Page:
Is right to land for shelter a human right? - open until December 21st
One of the unique aspects of the National Land Reform Agenda currently being pursued by the Central Government of India (viz Ministries of Rural Development and Tribal Affairs) is the right to land for shelter. This evolved as a part of what is being seen as a second round of land reforms in India yet-to-be realized in the coming years. Setting minimum holding and not simply ‘ceiling’ for landholders has been an important addition to reduce inequity and poverty. The Right to Land for Shelter may be finally put into law and as such it will have a similar effect as the Right to Food, the Right to Education and other rights that are recognized as social justice principles derived from the fundamental rights of the Indian Constitution.
To be effective, land reform has to address the need for land for agriculture and the need for land for housing. Historically the discourse of land-rights only meant rights over land for agricultural purposes. But including the agenda of right to shelter in the broad discourse of land-reforms enables the development of solidarity between marginalized groups in rural and urban areas and this strengthens the overall efforts for social-justice. In the rural context right to shelter can easily translate into rights over homestead land but in urban context, with the high premium for land, it becomes more challenging. Land is thus a matter of security, of dignity; it is a matter of citizen's respect and protection; it is a matter of recognition of a link to land which is not only a question of pure food security, but also a source of culture and identity for indigenous as well as non-indigenous marginalized groups. In that sense, right to land is more than ever a human right.
In international law, the Right to Adequate Housing is part of the Covenant of Economic, Social and Cultural Rights (ESCR) and there cannot be adequate housing without a piece of land along with it. It is implicit. Similarly in the Right to an Adequate Standard of Living, which is part of the Universal Declaration of Human Rights (UPR), it implies that you have some kind of safety, security and it is suitable to climate or climatic changes. The rights to adequate housing, food and life with dignity are also found in the Charter of Indigenous Rights recognizing the importance of land within the indigenous cultures. Recently the UN has been moving towards a Right to Land as a Normative under the International Human Rights Code. As well the Peasants Declaration for Land Rights and the Voluntary Guidelines on the Governance of Land Tenure, all converge in pressing for a right to land for the poorest section of the society.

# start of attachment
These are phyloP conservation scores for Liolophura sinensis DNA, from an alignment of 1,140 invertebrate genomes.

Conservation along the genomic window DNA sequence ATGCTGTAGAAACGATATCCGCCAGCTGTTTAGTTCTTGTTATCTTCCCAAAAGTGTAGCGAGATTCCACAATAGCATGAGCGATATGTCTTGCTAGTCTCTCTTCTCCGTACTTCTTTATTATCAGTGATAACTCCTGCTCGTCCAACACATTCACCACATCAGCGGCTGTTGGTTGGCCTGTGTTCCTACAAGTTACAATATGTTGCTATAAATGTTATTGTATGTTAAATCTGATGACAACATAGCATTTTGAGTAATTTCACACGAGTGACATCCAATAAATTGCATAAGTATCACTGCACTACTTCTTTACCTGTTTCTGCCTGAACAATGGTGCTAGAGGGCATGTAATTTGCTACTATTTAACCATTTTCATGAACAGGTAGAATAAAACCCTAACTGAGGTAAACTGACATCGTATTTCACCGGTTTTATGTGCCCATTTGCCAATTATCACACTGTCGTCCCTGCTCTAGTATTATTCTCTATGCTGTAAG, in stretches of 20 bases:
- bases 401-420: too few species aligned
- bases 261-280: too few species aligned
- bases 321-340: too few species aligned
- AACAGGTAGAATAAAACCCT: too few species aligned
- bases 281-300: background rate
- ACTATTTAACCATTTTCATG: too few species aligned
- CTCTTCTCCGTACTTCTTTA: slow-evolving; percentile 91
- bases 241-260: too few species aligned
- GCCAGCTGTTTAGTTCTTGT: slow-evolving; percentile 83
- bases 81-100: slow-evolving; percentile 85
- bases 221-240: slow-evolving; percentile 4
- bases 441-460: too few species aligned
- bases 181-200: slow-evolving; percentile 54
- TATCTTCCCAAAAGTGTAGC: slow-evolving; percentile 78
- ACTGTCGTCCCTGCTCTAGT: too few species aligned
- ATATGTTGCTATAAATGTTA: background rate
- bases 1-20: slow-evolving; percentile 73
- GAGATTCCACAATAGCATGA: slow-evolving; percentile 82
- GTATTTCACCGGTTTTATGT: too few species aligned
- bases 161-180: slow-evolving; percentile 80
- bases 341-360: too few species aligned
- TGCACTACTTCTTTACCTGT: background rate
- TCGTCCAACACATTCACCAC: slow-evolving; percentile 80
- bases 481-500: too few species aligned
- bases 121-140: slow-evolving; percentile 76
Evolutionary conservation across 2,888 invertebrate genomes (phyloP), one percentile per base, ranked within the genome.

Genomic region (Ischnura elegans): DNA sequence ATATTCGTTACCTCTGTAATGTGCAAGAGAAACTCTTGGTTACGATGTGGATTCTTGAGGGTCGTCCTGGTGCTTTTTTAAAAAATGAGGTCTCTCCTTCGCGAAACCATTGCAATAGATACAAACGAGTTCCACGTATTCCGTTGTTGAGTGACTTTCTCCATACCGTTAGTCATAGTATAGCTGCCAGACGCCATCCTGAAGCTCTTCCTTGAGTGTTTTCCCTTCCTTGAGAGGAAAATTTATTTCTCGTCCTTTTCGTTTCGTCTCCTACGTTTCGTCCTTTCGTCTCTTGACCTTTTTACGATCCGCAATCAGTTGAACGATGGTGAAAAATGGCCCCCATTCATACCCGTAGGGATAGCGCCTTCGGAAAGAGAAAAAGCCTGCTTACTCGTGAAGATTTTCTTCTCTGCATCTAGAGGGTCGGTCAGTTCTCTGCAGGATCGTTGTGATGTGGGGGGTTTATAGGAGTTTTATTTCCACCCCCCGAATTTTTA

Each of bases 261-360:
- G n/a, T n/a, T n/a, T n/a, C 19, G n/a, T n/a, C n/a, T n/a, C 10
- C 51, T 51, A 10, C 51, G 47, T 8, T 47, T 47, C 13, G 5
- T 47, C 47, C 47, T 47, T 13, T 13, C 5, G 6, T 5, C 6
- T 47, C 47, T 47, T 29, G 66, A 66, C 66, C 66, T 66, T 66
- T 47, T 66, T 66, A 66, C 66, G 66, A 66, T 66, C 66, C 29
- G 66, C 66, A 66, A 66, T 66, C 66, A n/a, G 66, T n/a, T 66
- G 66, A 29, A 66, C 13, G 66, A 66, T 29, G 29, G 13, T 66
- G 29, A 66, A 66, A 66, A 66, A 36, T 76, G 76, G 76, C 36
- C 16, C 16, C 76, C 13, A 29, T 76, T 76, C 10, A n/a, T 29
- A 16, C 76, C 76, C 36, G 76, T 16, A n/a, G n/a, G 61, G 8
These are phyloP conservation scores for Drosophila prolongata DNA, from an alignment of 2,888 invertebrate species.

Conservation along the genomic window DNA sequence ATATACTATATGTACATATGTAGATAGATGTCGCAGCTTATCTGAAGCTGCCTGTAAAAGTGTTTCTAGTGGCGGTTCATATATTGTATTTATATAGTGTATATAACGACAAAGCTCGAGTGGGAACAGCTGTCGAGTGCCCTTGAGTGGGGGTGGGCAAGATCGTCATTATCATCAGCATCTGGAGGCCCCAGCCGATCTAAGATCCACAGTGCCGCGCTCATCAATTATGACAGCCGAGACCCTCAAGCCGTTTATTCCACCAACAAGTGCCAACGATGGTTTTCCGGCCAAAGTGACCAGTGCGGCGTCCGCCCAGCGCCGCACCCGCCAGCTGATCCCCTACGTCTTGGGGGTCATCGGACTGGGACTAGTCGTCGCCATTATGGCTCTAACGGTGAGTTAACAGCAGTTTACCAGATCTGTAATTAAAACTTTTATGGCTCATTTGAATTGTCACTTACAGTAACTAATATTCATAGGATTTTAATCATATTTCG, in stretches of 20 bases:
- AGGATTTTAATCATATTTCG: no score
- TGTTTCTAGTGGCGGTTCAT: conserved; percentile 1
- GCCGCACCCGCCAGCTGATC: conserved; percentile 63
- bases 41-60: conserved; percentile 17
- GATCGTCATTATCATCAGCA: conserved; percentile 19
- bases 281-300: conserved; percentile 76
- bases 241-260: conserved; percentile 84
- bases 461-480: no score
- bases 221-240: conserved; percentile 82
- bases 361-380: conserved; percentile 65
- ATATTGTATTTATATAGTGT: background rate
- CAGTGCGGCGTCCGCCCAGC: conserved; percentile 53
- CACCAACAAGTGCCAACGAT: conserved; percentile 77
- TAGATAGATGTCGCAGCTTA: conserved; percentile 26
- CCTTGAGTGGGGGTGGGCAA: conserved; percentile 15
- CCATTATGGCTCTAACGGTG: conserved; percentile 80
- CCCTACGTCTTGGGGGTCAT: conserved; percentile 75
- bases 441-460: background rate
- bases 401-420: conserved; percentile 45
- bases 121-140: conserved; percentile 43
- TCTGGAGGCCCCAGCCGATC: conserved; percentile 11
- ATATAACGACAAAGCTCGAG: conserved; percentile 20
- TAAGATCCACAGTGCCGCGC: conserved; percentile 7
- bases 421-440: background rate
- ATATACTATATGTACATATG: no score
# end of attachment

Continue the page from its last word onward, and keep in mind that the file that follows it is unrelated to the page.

Women who form the largest segment of small farmers and agricultural labourers in India necessarily need a right to land for shelter in order to maintain their dignity in the family and society; they need an identity to ensure that they are recognized as farmers; and they need assets to provide for family well-being and to resist violence from the family and society especially in the case where they are vulnerable and single. The right to shelter land therefore provides an indispensible piece in the thrust for human and inclusive development.
As discussions are going on at the moment with the indian Goverment, we – Ekta Parishad - would like to share ideas and opinions on this link between right to land and right to shelter. How can we make linkages between right to land and right to shelter when right to shelter can mean different things for rural and urban contexts? Have you experienced similar assessment around the globe and how did they affect local situations? On a gender perspective, do you think that a right for a land to shelter really impacts on the protection of all citizens? Should the issues of landlessness and homelessness be addressed seperately, according to you?
Thank you very much in advance for your active participation. A report of the discussion will be available online after the closing.
Some questions to frame the discussion:
What is your experience of land reforms?
Do they have an impact on homelessness? As an activist, what arguments can be used to create a real link between right to land and right to shelter?
Do you believe that a right to land for shelter is a human right?